As offensive line struggles, what does the future hold for Michael Oher?
Jonathan Ogden stood in the hallway at the Under Armour Performance Center in Owings Mills, his Afro nearly scraping the ceiling. The towering former offensive tackle fiddled with a tiny new phone in his massive hands, nonchalantly describing one of the toughest positions in football and how Michael Oher was faring at it.

Ogden, the first draft pick in Ravens history, could soon become the franchise's first homegrown player to be enshrined in the Pro Football Hall of Fame. With his size, strength and athleticism, Ogden is seen by many as the prototypical left tackle. And he was selected to 11 Pro Bowls in his career.

Needless to say, Ogden's standards for how the pivotal position should be played are a little lofty.

Finally, after making sure to dull any criticism of Oher, the Ravens' current left tackle who has become a poster boy for the struggles of the entire offensive line, Ogden empathized and conceded: "It's tough out there."

"It's very rare to have a player at the position where you don't have to worry about them," he said.

The Ravens aren't outwardly expressing any concern for Oher, who has had trouble keeping his hands on pass rushers in recent weeks. Protection issues with the entire offensive line, not just Oher, have played a role in the uneven play of quarterback Joe Flacco. Oher's struggles have been the most glaring, though, putting his future at the position Ogden dominated for a decade in doubt.

Entering Sunday's game against the New York Giants, only six NFL quarterbacks have been sacked more than Flacco, who has been taken down behind the line of scrimmage 34 times, already three more than a season ago. The average time before Flacco is sacked is 3.47 seconds — linemen try to hold their blocks for 3 seconds — and all but one of those sacks took longer than 2.5 seconds.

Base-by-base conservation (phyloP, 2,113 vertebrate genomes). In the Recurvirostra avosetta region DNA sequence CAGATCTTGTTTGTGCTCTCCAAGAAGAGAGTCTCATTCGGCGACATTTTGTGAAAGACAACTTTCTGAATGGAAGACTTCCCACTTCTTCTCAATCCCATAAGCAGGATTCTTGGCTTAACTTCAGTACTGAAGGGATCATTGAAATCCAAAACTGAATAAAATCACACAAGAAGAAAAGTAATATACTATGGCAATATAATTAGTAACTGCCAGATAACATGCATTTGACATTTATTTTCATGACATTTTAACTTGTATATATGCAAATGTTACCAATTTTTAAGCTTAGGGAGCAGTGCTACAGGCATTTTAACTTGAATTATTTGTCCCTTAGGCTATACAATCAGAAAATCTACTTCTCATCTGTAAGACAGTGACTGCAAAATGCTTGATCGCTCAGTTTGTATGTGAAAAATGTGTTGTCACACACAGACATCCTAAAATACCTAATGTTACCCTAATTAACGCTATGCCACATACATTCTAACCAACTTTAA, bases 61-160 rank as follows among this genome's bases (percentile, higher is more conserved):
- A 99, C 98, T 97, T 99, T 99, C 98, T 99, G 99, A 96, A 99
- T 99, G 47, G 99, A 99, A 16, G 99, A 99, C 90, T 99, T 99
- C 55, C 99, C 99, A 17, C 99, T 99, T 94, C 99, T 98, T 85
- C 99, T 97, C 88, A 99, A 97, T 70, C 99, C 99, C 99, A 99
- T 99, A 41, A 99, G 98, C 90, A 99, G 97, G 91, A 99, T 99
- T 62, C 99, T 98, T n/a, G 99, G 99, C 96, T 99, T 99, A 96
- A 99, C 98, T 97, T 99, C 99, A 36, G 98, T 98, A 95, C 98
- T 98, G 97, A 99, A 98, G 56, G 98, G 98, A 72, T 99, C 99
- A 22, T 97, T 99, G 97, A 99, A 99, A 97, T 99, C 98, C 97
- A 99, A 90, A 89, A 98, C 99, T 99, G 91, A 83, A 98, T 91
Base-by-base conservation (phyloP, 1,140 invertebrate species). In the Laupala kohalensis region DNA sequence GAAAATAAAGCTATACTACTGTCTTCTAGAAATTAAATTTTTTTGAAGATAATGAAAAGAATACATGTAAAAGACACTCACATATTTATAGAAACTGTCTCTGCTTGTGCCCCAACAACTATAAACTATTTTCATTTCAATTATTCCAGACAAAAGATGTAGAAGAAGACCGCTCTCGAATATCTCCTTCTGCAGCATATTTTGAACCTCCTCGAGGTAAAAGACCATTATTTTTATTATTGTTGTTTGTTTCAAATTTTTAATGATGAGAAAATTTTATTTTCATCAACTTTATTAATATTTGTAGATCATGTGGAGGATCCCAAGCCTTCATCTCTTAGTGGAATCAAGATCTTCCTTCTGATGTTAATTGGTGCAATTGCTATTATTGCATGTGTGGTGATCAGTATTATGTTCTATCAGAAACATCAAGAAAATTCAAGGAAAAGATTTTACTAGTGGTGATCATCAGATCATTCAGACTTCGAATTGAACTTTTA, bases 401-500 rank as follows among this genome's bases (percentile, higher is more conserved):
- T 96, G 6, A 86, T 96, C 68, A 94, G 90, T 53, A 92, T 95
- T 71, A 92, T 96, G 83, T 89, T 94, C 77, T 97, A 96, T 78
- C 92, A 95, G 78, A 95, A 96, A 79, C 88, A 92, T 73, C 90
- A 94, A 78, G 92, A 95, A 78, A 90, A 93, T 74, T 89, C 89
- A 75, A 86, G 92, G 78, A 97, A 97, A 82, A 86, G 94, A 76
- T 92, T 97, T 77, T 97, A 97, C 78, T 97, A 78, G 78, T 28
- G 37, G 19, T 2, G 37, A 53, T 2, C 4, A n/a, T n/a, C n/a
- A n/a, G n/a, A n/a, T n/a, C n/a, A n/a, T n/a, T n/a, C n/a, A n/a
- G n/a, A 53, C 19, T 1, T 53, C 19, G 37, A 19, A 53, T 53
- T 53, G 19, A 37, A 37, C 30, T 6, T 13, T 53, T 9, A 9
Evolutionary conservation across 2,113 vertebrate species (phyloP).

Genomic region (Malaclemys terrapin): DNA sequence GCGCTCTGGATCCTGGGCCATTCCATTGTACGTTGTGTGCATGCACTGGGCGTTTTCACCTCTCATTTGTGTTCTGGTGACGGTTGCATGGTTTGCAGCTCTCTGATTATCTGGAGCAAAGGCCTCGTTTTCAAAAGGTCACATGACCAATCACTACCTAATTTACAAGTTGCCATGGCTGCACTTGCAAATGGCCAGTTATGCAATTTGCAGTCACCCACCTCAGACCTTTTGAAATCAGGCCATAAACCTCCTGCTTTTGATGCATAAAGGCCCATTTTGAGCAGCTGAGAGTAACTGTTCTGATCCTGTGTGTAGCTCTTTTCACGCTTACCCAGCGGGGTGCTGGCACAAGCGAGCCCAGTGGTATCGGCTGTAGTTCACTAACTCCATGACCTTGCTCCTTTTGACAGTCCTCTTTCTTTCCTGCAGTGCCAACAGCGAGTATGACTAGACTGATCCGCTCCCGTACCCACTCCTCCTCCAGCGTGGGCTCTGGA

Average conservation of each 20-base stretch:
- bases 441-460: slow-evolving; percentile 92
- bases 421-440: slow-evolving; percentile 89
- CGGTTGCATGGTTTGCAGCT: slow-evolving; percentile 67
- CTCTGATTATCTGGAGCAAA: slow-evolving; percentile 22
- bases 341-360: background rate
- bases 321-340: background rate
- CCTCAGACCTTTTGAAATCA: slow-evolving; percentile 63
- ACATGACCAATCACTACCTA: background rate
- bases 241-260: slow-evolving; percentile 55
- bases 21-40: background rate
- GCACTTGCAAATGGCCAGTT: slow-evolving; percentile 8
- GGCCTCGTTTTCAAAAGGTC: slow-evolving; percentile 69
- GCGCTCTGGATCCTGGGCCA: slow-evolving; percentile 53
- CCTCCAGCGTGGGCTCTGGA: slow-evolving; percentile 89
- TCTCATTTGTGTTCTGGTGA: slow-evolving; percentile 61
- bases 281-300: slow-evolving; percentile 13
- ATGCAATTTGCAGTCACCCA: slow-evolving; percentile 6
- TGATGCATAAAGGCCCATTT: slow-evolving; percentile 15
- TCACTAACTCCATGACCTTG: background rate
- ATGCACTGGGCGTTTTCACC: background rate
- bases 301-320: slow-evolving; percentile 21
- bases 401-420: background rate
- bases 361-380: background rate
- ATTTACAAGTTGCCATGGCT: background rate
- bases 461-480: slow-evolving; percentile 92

Oher has been beaten for more sacks than any other Ravens lineman, and only four NFL tackles have allowed more sacks, according to Pro Football Focus.

Whoever is to blame, the sacks are piling up, especially the ones coming from Flacco's blind side.

Blind-side struggles

Oher was the subject of the best-selling book, "The Blind Side," which glorified the left tackle position while detailing Oher's uplifting life story. But Oher's play there has lapsed as he has been beaten for a sack in each of the past five games, according to Pro Football Focus.

Six of the eight sacks he has allowed in 2012 came over that span. Based on charting by Pro Football Focus, in addition to allowing the most sacks by a Ravens lineman this season, Oher has also surrendered the most overall pressures (40) on the team.

"You never want the quarterback getting hit. You want to limit that," Oher, 26, said. "We have to do it as a group, as an offense to help limit the hits on Joe and things like that."

In back-to-back losses to the Pittsburgh Steelers and the Washington Redskins, Oher watched as his man got a step on him and swatted the ball out of Flacco's right hand. Those lost fumbles were costly in the losses and put the spotlight on Oher, something no lineman wants.

Ogden said Flacco's pocket awareness could have been better, but "that's a loss" for the tackle.

"Quarterbacks hold balls, but you don't point the finger at the quarterback," he said.

Critics have called for the Ravens to replace Oher with Bryant McKinnie, who was the team's starting left tackle last season, and move Oher back to right tackle, the position he manned in 2009 and 2011. But Ravens coach John Harbaugh has continually defended Oher and his fellow linemen, saying a week ago that he wasn't seriously considering making a change at left tackle.

On Wednesday, though, McKinnie, 33, who has not practiced well enough to bully his way back into the lineup, admitted increased playing time was a possibility, maybe as soon as Sunday.

"If I was out there, maybe some things would be a little bit different," McKinnie said.